Title:
MODULAR MULTI-WALL TRAY RETROFITABLE TO A WHEELCHAIR
Kind Code:
A1


Abstract:
A robust multi-wall tray which is easily retrofitable to a wheelchair. Due to the structural design, the tray is lightweight but yet more rigid than conventional solid wheelchair trays. The multi-wall tray can be secured to a wheelchair with conventional means or with several novel means that provide a smooth work surface free of screws or Velcro™. A novel prior art adjustable tray support structure can also be integrated into the multi-wall tray to allow the system to mount robustly to the frame of a wheelchair and also allow the tray to fold away to the side of the wheelchair when not in use. Additionally, the multi-wall tray can have a sealed perimeter to create an enclosure for protecting electronic devices. The design can support electronic devices for computer assisted living while also providing a tray work surface for reading, writing or eating.



Inventors:
Goschy, Patrick E. (Elmhurst, IL, US)
Sedor, Thomas M. (Orland Park, IL, US)
Application Number:
11/382763
Publication Date:
02/21/2008
Filing Date:
05/11/2006
Primary Class:
Other Classes:
108/44, 280/304.1
International Classes:
A47B11/00; A47B37/00
View Patent Images:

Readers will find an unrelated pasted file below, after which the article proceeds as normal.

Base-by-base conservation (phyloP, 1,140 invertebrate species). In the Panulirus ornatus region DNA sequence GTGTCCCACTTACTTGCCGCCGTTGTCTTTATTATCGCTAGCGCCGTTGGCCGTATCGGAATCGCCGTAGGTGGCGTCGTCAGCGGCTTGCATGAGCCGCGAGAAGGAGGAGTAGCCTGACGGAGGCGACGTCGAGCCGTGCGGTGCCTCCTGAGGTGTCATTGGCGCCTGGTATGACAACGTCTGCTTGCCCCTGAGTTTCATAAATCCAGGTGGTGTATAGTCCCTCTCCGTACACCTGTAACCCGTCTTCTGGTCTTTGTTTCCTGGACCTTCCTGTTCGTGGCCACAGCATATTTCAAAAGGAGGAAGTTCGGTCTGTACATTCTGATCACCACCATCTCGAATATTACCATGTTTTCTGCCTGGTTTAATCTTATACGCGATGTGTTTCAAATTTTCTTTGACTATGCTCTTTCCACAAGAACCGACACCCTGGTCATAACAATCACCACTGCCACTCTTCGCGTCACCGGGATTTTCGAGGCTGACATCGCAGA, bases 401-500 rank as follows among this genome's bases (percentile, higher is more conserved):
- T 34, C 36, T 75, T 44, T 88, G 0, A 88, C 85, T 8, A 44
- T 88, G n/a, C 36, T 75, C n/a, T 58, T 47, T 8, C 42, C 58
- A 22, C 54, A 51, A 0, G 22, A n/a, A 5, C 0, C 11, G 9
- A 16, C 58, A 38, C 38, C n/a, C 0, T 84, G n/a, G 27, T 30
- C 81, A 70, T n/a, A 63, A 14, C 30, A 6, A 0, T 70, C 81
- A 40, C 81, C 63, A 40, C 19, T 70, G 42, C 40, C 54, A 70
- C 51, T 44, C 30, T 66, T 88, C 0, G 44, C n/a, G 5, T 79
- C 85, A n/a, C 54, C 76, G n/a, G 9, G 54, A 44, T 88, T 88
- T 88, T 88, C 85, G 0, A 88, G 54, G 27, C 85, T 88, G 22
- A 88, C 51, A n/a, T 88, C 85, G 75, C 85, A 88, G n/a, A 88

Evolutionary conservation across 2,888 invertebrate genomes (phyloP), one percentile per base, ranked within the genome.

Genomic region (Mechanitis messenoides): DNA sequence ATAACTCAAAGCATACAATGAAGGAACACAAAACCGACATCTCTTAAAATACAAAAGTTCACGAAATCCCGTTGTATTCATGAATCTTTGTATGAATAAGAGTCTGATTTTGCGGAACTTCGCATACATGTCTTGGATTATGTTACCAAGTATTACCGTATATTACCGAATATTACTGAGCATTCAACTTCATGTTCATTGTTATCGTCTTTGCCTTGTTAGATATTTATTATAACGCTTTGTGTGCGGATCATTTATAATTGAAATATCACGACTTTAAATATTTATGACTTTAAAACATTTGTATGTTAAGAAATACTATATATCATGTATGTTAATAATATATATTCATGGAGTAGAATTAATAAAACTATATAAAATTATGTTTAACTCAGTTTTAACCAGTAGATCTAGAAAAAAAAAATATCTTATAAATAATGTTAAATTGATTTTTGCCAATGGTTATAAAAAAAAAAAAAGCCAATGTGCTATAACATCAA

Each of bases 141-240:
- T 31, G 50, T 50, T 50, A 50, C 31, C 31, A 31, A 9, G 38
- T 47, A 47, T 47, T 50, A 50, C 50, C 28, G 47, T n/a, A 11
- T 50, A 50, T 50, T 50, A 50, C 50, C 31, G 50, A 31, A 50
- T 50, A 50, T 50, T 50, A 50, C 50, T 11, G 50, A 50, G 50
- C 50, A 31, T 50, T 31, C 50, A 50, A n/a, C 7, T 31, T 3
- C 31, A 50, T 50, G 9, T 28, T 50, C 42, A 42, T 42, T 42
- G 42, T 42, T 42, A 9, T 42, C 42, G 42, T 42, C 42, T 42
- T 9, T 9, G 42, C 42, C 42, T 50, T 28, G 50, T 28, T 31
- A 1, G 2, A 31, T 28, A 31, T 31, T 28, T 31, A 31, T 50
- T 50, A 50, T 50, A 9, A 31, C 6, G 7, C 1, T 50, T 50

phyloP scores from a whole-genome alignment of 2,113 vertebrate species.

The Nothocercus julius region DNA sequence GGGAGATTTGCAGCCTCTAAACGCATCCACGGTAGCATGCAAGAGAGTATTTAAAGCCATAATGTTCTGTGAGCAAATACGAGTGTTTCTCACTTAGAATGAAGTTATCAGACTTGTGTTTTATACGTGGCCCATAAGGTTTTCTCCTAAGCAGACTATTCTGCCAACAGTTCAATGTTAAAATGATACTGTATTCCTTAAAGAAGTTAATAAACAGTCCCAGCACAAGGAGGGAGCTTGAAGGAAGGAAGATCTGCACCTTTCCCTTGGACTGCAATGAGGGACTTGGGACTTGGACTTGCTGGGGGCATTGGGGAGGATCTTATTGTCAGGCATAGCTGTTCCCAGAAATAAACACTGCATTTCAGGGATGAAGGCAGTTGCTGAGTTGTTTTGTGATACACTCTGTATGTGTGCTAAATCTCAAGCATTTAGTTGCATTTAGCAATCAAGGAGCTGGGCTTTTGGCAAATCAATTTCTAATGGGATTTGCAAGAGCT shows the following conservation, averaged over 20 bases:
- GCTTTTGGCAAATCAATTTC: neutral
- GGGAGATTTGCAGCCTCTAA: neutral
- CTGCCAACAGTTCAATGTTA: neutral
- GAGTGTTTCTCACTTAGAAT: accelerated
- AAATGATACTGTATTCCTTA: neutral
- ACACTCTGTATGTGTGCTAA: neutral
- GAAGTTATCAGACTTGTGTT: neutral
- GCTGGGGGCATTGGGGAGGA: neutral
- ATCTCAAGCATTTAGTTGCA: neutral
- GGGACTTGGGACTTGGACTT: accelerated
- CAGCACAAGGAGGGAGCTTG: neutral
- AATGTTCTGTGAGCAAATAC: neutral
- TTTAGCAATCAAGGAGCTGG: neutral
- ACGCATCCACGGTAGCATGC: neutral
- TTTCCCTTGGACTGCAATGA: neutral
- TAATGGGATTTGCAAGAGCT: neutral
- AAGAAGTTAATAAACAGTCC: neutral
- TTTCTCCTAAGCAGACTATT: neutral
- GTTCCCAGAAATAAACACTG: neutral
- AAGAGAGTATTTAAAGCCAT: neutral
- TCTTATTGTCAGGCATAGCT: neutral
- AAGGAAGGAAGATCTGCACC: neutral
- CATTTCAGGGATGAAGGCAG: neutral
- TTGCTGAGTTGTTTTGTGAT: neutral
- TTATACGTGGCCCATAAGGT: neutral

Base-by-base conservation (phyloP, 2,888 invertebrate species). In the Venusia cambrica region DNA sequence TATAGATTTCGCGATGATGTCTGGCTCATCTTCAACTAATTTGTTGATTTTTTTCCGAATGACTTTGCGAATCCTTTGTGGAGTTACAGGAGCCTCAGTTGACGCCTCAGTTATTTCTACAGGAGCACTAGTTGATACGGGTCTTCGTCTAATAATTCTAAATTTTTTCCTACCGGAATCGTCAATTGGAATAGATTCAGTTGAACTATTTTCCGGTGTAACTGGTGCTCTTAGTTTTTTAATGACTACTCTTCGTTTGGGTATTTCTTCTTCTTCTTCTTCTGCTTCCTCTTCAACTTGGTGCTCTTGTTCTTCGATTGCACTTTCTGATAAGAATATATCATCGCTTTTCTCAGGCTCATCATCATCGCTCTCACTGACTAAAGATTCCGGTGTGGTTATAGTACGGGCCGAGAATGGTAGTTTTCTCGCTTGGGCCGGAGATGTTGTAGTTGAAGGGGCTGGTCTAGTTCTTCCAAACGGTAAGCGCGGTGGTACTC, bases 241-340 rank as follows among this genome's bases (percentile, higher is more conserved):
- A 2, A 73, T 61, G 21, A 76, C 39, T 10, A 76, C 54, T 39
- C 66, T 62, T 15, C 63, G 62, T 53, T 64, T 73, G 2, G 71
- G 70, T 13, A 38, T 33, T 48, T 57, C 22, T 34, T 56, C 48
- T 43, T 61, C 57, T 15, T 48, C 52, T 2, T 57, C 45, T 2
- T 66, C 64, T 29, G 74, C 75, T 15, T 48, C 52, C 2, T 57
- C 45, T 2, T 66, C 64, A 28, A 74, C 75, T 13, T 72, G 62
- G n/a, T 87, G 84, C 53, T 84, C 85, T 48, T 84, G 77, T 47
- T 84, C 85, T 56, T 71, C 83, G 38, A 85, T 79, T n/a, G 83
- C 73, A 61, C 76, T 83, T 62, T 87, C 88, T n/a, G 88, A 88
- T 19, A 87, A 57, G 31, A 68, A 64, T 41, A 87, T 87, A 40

Primary Examiner:
EDELL, JOSEPH F
Attorney, Agent or Firm:
TREXLER, BUSHNELL, GIANGIORGI,;BLACKSTONE & MARR, LTD. (105 WEST ADAMS STREET, SUITE 3600, CHICAGO, IL, 60603, US)
Claims:
What is claimed is:

1. A tray for use while in the seated position, said tray comprising: a top panel; a bottom panel; support members disposed between the top and the bottom panels, said tray being of unitary construction and being configured such that the tray is mountable to support structure.

2. A tray as recited in claim 1, further comprising at least one storage compartment disposed between the top and bottom panels.

3. A tray as recited in claim 1, wherein the tray has a front side and a rear side, and the support members extend from the front side of the tray to the rear side of the tray.

4. A tray as recited in claim 1, wherein the tray is comprised of at least one of a plastic polymer and a carbon fiber material.

5. A tray as recited in claim 4, wherein the tray is at least one of translucent and opaque.

6. A tray as recited in claim 1, wherein the tray has a front edge, and the tray has a recess cutout at the front edge which is configured to accommodate a torso of a user.

7. A tray as recited in claim 1, wherein the tray is rectangular.

8. A tray as recited in claim 1, wherein there is a hole in the top panel.

9. A tray as recited in claim 1, wherein the tray comprises a top surface, and the top surface is smooth.

10. A tray as recited in claim 1, wherein the tray has an outer perimeter which has radiused corners.

11. A tray as recited in claim 1, further comprising a hook and latch fastening structure configured to attach the tray to the support structure.

12. A tray as recited in claim 1, further comprising tray support structure which engages and supports the tray, wherein the tray support structure comprises an upper support assembly and a lower support assembly, wherein the upper support assembly is configured to support the tray, is configured to telescope relative to the lower support assembly to facilitate height adjustment of the tray, and is configured to rotate relative to the lower support assembly such that the tray is orientateable away from the seating structure.